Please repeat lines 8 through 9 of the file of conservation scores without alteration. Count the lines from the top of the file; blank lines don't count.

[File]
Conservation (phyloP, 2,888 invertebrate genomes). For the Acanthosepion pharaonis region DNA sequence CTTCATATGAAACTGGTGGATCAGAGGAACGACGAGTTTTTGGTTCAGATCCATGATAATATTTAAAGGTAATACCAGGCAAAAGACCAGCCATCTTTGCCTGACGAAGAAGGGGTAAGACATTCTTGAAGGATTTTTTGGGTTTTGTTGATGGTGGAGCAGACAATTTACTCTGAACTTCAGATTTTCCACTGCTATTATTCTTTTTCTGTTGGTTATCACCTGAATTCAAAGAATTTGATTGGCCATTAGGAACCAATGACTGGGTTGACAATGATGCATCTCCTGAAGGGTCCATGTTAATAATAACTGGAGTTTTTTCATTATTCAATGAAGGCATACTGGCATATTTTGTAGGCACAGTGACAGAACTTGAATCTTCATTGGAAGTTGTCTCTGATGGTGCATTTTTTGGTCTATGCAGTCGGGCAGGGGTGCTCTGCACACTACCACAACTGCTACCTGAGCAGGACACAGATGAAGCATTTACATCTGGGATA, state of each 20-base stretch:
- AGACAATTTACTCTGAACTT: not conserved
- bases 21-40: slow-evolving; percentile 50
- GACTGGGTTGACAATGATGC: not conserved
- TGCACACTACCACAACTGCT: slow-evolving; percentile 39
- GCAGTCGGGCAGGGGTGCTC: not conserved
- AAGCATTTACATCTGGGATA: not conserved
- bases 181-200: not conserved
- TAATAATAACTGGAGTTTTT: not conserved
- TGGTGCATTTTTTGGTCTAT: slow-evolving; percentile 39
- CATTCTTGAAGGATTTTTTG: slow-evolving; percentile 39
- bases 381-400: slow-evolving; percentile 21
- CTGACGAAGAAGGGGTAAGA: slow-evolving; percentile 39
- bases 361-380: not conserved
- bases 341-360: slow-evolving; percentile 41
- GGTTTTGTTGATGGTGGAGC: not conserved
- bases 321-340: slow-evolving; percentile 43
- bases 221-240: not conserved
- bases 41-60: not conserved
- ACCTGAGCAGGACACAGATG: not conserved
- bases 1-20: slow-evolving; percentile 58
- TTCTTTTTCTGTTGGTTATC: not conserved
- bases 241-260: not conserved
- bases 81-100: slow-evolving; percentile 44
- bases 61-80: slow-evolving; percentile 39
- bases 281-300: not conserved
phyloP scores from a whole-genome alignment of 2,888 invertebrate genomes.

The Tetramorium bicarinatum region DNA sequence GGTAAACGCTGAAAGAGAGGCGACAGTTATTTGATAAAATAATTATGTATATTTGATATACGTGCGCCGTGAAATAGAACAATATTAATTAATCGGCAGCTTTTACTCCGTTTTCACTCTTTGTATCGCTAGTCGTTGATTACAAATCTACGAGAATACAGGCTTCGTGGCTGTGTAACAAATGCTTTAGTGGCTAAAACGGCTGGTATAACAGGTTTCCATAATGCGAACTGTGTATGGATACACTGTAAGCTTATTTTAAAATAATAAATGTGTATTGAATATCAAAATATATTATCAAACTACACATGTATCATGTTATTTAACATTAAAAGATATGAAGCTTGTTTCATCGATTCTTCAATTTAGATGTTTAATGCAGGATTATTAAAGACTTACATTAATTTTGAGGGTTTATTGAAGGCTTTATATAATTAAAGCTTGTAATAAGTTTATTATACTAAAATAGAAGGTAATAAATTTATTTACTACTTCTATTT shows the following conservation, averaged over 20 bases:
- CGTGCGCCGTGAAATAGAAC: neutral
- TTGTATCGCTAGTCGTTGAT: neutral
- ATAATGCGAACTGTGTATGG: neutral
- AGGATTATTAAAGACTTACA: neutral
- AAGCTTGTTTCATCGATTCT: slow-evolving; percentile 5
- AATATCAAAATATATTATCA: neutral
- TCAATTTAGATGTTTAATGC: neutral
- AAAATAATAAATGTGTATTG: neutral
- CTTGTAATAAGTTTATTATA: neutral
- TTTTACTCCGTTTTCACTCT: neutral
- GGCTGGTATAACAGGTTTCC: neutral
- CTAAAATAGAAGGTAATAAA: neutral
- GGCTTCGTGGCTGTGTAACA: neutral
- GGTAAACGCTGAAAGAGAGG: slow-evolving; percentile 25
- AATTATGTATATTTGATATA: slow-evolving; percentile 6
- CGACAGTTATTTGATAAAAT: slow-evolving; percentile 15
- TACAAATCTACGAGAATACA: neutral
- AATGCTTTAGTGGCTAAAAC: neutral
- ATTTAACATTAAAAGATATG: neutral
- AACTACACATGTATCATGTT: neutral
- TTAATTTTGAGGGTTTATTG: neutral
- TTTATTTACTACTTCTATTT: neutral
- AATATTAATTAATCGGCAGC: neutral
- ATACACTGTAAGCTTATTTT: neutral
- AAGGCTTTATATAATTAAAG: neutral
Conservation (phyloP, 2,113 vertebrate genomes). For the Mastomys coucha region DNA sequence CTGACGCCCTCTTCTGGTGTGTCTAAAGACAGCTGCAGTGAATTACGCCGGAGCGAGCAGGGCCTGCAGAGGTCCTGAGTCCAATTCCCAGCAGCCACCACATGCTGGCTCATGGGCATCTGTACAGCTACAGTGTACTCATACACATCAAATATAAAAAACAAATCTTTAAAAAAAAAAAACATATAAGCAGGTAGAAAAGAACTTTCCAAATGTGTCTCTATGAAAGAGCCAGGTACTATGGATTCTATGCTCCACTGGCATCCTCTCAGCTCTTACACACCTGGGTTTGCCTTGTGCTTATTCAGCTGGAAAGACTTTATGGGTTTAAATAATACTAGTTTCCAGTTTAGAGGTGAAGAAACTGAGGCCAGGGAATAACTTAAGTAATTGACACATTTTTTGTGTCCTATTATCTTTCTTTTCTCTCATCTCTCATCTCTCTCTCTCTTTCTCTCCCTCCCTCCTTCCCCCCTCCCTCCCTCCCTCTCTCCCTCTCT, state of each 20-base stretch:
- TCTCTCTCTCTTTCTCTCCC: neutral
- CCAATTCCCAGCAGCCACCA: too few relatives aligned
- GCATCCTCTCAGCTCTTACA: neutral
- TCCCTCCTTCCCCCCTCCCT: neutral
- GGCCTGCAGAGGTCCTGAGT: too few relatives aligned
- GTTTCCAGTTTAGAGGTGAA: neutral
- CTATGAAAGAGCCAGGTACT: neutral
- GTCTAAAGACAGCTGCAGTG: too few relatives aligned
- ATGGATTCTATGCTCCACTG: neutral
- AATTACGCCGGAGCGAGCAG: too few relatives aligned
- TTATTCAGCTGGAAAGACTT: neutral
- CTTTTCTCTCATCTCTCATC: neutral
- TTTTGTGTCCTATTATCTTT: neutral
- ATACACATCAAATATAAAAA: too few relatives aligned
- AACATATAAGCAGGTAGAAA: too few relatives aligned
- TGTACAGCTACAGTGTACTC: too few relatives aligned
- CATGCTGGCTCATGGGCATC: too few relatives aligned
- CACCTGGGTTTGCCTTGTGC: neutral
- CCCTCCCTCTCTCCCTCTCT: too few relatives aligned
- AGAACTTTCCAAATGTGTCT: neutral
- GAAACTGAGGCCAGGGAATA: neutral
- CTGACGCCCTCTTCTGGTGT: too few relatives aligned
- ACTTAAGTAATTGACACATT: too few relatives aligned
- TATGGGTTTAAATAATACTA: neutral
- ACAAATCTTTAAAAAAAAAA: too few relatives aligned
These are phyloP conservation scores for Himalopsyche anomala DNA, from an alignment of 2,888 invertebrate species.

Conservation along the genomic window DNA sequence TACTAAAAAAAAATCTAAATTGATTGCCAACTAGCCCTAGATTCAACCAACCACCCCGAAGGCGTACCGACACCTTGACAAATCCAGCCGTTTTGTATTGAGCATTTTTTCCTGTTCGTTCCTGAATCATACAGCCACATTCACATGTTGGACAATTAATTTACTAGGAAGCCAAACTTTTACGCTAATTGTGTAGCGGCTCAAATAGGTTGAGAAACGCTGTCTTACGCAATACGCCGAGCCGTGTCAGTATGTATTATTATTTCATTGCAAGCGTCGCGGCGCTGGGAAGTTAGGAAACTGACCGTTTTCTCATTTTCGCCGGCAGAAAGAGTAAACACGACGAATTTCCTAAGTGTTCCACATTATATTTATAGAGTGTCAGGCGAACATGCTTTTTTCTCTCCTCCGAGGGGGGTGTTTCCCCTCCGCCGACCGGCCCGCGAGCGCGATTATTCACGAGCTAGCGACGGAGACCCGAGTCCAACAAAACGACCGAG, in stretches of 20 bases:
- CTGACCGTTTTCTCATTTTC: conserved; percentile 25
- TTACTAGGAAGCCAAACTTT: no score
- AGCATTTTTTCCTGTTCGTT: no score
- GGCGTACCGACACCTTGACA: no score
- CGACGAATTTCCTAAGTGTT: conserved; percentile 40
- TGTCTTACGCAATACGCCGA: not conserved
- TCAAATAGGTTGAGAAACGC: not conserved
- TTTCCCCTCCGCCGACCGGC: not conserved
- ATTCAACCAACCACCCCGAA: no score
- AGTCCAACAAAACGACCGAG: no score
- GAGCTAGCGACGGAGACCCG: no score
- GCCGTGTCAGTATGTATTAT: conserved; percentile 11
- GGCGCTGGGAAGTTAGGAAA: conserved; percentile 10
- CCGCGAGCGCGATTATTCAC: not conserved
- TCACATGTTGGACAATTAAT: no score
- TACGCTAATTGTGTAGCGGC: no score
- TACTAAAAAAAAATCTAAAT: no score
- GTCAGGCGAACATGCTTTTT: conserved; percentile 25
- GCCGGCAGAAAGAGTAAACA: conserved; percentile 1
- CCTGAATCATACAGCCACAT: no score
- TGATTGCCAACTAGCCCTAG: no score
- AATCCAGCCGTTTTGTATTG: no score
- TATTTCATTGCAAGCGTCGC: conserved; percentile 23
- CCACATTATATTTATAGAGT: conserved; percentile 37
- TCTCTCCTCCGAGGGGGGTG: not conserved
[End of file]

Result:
- bases 181-200: not conserved
- TAATAATAACTGGAGTTTTT: not conserved